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I’m dreaming of a white Christmas with every Christmas card I write. Singer Bob Wallace (Bing Crosby) has his life saved on Christmas night towards the end of WW2 (Bing Crosby) by soldier Phil Davis (Danny Kaye) who persuades him to become a double act. Davis fancies Judy Haynes (Vera-Ellen) who performs with her sister Betty (Rosemary Clooney) and he basically cons Wallace into joining them at a ski lodge in rural Vermont where the girls are going to perform a Christmas show – but they discover there’s no snow and it’s owned by Gen. Waverly (Dean Jagger), the boys’ commander in World War II, who, they learn, is having financial difficulties; his quaint country inn is failing. A season without snow could be a disaster. So what’s the foursome to do but plan a yuletide miracle: a fun-filled musical extravaganza that’s sure to put Waverly and his business back in the black! Then Betty figures Wallace isn’t the guy she thinks he is and abandons ship … Christmas is coming and this is as much a part of the celebration as that vat of cocoa and egg nog I’m currently drowning in as I watch the snow coming down. Originally intended for Fred Astaire opposite Crosby (who’d already had a bit of a hit with that little title tune in their smash movie Holiday Inn…) Astaire dropped out when he read the script so it went to Donald O’Connor. Then Crosby’s wife died and he went into mourning before coming back to it when Danny Kaye got involved and, well, here we are. There are nice jibes about showbiz, a nod to what retired people are supposed to do with their time when their faculties are still intact, and not a few great songs which are only written by the legendary Irving Berlin. With dance numbers to die for, romantic confusion and some crisp witticisms delivered with style – with a crew like that, would you expect any less? – this is tremendous, sentimental entertainment.  Shot in VistaVision (Paramount’s version of widescreen) this has some of the most gleaming reds you’ll see in cinema:  no Santa suit will ever match up to what these guys and gals wear for the ultimate seasonal singalong. Written by Norman Krasna, Norman Panama and Melvin Frank and directed by Michael (‘Bring on the empty horses!’) Curtiz. Look fast for George Chakiris in the dance troupe. 

The Ballad of Cable Hogue (1970)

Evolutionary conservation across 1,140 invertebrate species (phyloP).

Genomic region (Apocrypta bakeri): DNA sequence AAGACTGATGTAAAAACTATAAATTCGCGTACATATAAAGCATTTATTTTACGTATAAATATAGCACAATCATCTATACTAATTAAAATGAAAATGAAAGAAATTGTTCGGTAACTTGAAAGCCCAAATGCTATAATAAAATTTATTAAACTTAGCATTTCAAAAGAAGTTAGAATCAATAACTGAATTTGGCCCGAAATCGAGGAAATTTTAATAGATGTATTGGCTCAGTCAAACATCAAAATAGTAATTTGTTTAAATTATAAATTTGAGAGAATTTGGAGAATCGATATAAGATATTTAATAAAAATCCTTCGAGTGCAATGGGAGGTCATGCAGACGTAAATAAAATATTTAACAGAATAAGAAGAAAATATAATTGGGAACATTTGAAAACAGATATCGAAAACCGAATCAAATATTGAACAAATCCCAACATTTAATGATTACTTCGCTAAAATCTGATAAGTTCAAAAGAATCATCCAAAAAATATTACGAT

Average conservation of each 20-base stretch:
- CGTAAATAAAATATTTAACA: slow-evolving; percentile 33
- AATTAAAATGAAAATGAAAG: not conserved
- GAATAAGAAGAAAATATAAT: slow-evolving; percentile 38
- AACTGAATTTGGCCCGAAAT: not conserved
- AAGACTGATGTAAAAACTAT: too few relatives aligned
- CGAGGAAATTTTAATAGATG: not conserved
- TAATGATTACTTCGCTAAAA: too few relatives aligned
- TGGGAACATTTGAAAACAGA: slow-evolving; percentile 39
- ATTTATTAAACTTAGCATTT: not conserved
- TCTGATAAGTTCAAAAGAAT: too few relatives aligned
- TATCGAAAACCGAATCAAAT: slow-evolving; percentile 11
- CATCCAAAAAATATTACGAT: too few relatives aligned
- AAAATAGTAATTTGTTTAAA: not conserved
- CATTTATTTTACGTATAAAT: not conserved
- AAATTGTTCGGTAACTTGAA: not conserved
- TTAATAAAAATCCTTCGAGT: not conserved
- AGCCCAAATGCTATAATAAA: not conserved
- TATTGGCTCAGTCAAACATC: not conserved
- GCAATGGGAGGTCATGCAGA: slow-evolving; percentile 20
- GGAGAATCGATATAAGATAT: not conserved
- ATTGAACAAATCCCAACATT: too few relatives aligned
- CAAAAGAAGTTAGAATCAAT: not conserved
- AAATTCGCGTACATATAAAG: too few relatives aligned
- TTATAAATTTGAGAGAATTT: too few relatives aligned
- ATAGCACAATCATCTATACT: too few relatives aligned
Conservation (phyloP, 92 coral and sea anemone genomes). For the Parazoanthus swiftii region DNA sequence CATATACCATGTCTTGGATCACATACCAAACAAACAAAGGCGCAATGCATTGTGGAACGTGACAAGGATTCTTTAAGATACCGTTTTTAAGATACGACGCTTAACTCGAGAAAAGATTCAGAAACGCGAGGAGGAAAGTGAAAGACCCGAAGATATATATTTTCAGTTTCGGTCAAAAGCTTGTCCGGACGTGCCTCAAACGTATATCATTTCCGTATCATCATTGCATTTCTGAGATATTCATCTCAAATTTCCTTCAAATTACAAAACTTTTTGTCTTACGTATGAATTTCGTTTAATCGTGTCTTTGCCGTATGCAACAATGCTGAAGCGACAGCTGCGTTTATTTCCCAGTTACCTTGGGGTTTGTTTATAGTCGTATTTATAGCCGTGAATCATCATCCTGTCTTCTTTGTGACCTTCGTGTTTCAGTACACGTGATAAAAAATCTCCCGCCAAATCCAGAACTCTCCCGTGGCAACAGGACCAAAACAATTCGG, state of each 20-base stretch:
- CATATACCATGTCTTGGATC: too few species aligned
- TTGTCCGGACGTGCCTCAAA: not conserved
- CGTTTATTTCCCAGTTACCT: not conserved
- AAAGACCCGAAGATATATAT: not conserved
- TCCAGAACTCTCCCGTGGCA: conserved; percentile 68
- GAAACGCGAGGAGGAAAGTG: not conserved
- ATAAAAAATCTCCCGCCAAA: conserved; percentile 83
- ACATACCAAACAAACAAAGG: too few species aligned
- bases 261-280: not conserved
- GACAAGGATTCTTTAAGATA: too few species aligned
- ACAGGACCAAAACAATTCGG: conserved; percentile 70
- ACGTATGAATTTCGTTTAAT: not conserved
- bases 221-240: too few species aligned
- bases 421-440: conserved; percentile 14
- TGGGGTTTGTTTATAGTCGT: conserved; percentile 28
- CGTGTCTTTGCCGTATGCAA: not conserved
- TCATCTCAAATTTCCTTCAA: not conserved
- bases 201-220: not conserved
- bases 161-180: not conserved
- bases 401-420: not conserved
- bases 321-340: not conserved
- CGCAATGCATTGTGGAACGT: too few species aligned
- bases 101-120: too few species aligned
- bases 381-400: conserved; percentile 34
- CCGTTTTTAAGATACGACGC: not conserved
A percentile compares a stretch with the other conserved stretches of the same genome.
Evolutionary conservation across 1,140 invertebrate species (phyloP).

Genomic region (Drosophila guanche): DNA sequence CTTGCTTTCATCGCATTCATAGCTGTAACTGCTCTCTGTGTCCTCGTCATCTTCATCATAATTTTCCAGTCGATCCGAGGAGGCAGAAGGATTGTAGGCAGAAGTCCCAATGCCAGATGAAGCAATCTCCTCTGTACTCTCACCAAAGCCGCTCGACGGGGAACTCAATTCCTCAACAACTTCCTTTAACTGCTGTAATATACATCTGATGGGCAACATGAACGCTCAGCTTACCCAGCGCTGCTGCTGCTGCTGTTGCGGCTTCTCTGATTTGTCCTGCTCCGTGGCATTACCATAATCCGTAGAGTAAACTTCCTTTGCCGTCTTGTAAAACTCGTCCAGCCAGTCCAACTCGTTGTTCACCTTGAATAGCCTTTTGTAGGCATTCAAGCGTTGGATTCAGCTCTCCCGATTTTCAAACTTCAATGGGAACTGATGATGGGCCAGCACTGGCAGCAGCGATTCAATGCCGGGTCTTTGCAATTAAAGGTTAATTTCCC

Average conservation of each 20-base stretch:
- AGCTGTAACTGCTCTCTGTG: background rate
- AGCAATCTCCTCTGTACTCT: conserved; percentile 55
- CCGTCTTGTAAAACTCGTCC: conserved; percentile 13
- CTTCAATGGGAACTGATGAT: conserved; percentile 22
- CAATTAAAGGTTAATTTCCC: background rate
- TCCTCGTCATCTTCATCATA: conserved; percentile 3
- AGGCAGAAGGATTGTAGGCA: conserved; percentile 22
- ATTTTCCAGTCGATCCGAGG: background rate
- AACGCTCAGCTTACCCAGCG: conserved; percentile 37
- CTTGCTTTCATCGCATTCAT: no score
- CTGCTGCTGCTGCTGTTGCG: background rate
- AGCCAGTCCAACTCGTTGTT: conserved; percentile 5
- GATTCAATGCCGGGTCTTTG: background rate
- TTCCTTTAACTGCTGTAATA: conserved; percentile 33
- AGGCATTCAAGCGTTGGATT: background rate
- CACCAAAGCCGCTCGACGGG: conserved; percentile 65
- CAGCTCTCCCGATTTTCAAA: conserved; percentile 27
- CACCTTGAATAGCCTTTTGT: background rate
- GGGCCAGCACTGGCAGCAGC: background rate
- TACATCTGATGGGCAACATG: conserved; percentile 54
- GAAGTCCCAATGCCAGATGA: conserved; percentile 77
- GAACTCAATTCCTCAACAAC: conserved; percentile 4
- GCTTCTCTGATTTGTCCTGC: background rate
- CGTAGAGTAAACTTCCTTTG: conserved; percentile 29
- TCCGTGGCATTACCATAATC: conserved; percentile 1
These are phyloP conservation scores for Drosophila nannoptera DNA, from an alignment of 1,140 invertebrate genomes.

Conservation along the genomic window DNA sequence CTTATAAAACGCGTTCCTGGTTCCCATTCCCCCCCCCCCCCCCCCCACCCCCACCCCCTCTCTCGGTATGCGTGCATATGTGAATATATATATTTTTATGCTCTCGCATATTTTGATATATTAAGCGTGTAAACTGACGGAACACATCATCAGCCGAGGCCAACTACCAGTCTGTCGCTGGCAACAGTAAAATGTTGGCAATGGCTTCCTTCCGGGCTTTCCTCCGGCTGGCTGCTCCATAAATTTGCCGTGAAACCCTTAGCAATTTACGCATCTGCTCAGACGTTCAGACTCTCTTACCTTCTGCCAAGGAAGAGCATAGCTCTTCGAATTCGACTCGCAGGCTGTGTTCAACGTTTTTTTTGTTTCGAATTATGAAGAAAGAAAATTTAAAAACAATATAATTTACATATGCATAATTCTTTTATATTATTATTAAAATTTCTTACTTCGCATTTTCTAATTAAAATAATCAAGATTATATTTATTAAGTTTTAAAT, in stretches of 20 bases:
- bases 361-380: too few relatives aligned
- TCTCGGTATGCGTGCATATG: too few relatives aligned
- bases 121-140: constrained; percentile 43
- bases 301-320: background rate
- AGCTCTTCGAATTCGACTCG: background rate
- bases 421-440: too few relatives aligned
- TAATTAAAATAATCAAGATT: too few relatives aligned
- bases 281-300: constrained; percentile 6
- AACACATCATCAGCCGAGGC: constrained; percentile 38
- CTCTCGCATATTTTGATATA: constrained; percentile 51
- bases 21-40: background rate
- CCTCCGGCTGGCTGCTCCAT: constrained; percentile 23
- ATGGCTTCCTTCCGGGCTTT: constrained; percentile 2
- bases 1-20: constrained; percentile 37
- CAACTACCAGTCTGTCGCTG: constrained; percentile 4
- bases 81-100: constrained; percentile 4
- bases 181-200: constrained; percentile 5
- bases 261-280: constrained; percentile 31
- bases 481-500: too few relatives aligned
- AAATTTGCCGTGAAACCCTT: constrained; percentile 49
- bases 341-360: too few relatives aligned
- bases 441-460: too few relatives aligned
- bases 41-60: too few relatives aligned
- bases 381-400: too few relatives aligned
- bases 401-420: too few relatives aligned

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Appears to me you’ve been seventeen kinds of damned fool. Cable Hogue (Jason Robards) has been abandoned to die by fellow failed prospectors Taggart (L.Q. Jones) and Bowen (Strother Martin) in the Arizona desert. When he finds a water source he digs a ditch and determines to settle there and charge passers by for a drink at his way station. When fake priest Rev. Joshua Sloane (David Warner) – minister of a church of his own revelation – stops and introduces him to photos of some fresh female flesh and enquires about ownership Hogue races to file a land claim at nearby Dead Dog where he takes a fancy to feisty prostitute Hildy (Stella Stevens). She joins him after being run out of town. They take leave of each other when she sees he isn’t committed to her. When Taggart and Bowen return in his absence they see an opportunity for prospecting. Then he comes back and takes charge but there’s a car on the horizon … Hogue is one of Peckinpah’s most empathetic characters, a rounded individual and funny with it and is embodied wonderfully wryly by Robards who has rarely been better. Stevens is equally at home with the material and their scenes together are remarkably tender (not for nothing did she get the Reel Cowboys’ Silver Spur award for her contribution to the western). This is a highly unconventional exercise in genre with marvellous characters adorning a story that is – as the title suggests – a kind of elegy to frontier life, with songs (by Richard Gillis) playing a large role in the narrative whose tragicomic end can be inferred. The end of the Old West is symbolised by the arrival of the motor car (or ‘horseless carriages’ as they call them here) when all at once Hogue’s little oasis is out of date. Too subtle to be a comedy western, too sweet to be lumped in with Peckinpah’s more violent fare (particularly his previous film, The Wild Bunch), this is quite a mellow and reflective essay on what a man needs to confront in his life:  change, loss and obsolescence. Written by John Crawford and Edmund Penney and beautifully shot by Lucien Ballard with split screens and speeded up scenes to remind us when it originated.